IMF and fiscal repair policies
Following the G20 meeting last week in Paris the IMF published its paper for the global economic prospects and policies challenges.
In the Policies section, paragraph 13, the Fund is proposing for the advanced G20 economies “credible medium term fiscal consolidation plans with specific measures embedded in realistic macroeconomic framework”, much in line with the Fund’s policies historically.
However, within the same paragraph the report continues “In the event of a further significant slowdown in growth, a number of these economies have scope to slow their current pace of consolidation, if offset by a commitment of additional tightening later”.
For the US the Fund embraces the Obama Jobs Act stating that “it would provide needed near-term support”.
For other advanced G20 economies , e.g. UK and Germany, the Fund finds current consolidation plans appropriate however it suggests that “near term tightening should also slow if growth threatens to be substantially lower than projected, with compensating stronger medium term adjustment”.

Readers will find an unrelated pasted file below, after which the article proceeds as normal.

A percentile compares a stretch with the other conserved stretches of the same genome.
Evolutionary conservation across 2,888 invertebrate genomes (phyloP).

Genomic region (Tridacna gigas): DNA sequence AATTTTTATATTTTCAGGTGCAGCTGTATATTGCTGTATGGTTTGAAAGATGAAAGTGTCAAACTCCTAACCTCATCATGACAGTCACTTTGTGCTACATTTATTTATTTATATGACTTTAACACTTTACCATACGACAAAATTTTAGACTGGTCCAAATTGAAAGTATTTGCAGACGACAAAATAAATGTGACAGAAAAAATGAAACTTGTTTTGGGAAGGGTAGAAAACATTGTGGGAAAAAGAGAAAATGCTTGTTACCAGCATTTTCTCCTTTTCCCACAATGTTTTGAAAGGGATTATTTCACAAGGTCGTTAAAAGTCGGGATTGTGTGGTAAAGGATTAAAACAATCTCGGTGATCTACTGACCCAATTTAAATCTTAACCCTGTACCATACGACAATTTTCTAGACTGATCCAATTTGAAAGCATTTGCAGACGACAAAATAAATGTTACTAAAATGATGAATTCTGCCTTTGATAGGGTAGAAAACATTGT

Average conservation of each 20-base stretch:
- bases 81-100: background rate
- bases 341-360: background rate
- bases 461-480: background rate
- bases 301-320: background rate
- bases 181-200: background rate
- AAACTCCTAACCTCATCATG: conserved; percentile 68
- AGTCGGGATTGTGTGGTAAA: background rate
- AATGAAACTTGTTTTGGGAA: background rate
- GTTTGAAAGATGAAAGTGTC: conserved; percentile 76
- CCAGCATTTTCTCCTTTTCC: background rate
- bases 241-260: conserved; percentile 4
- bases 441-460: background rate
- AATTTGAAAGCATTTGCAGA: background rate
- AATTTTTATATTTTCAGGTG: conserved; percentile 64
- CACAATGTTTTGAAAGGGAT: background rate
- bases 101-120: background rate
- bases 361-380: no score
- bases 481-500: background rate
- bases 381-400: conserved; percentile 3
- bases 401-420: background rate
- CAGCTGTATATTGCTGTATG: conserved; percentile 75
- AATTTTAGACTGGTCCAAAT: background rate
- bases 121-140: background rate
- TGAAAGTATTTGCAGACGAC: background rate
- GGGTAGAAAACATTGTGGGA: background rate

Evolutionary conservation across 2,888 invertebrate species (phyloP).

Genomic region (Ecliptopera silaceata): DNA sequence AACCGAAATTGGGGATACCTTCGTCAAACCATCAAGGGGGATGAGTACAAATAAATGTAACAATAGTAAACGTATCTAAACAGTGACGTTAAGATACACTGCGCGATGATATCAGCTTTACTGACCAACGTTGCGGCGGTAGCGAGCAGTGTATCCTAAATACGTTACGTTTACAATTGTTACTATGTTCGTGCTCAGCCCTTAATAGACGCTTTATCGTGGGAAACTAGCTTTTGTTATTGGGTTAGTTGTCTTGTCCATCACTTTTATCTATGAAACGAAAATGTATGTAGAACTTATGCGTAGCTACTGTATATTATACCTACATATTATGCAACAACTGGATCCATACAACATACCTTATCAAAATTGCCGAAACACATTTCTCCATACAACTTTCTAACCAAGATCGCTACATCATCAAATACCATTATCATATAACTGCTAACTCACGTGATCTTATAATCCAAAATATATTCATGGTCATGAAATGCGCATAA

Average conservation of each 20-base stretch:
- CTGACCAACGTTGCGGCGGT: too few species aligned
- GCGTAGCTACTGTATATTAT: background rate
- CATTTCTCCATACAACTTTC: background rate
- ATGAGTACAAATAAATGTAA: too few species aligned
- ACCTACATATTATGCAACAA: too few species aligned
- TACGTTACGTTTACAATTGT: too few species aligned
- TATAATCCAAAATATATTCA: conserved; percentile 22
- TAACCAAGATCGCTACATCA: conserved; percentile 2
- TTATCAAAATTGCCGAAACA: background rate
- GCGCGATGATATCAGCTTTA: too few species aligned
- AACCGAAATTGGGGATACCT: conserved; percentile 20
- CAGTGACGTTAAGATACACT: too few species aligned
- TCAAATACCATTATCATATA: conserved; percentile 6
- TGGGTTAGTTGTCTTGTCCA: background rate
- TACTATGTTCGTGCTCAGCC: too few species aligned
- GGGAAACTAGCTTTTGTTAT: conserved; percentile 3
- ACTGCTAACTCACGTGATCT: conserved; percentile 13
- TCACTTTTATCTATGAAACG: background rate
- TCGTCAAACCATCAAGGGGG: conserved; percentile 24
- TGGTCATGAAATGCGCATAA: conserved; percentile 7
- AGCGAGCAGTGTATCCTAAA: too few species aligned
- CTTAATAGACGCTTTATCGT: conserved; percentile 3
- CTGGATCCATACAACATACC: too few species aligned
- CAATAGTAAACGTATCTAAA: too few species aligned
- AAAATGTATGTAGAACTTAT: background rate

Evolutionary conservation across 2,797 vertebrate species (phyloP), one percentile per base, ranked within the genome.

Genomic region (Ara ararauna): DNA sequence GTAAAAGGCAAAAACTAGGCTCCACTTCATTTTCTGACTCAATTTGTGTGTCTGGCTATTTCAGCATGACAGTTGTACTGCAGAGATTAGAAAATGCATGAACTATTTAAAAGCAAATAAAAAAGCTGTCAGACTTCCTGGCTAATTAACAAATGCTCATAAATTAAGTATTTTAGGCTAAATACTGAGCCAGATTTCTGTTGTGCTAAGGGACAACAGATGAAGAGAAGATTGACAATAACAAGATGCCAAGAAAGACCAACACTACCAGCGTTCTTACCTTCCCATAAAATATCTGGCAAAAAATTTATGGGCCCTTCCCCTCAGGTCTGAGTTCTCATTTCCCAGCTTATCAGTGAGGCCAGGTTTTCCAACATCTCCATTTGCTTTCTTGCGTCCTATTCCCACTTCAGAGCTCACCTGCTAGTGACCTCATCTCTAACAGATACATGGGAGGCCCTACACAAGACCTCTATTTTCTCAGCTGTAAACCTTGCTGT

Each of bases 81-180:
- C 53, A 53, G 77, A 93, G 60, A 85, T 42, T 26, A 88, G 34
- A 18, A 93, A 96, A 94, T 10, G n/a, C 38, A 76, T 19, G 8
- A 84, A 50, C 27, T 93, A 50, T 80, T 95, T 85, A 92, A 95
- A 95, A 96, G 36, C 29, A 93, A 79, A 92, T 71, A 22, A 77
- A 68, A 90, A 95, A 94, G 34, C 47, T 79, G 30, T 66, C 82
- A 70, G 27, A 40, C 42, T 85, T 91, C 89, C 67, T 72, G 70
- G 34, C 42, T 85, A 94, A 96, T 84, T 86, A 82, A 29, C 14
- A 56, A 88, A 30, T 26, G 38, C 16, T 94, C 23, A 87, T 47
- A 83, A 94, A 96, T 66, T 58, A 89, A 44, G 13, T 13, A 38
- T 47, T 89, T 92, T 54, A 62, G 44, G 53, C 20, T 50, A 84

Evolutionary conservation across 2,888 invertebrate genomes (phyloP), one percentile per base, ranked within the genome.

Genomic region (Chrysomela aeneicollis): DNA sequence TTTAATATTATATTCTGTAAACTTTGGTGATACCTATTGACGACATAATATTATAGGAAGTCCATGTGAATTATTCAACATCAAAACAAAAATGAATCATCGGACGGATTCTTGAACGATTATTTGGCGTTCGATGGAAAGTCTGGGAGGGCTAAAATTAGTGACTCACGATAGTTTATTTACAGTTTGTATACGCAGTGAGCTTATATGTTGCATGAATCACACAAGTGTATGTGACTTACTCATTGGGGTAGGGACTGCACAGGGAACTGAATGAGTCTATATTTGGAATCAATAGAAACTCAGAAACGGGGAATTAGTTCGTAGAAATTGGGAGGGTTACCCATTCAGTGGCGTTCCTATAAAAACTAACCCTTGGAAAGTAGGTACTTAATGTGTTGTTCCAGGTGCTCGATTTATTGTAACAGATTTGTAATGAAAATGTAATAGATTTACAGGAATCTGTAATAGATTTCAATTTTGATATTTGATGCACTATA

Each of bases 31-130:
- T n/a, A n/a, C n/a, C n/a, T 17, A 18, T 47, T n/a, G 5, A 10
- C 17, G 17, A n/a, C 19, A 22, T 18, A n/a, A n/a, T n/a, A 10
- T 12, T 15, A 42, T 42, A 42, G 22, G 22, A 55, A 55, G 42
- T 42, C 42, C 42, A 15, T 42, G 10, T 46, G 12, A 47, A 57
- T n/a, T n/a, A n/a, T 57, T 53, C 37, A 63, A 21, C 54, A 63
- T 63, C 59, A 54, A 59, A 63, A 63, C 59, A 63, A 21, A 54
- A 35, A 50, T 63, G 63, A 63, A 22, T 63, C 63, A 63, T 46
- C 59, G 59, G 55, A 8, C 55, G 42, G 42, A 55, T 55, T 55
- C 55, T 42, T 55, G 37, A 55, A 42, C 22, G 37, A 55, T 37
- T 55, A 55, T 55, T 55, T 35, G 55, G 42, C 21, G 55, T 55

Back to Greece, the fiscal consolidation program designed and monitored – primarily – by the IMF, is showing no signs or intention of slowing down. According to the IMF and Greek government projections recession in 2011 will be in the region of 5.5%, 2012 forecast is 2%, a total cost for the Greek economy of approximately 10% since the program was introduced in May last year.
At the same time, the Greek statistical agency announced today unemployment figures for July 2011. The program’s intensity and austerity drive has wiped out 343’000 jobs in the private sector (820’000 unemployed in July vs. 477’000 in 2009) with the unemployment rate already at 16.5%.
The Fund’s projection in September’s World Economic Outlook for unemployment in 2012 is 18.5%, implying an additional 100’000 jobs to be lost in the next 14 months.
It appears that the Fund has different standards concerning downside risks and the “slow down of the pace of fiscal consolidation”, unless Greece is a classic case of moral hazard, a country to be made example of and penalised for the sins of its political elite, with the people of Greece carrying this painful and costly burden.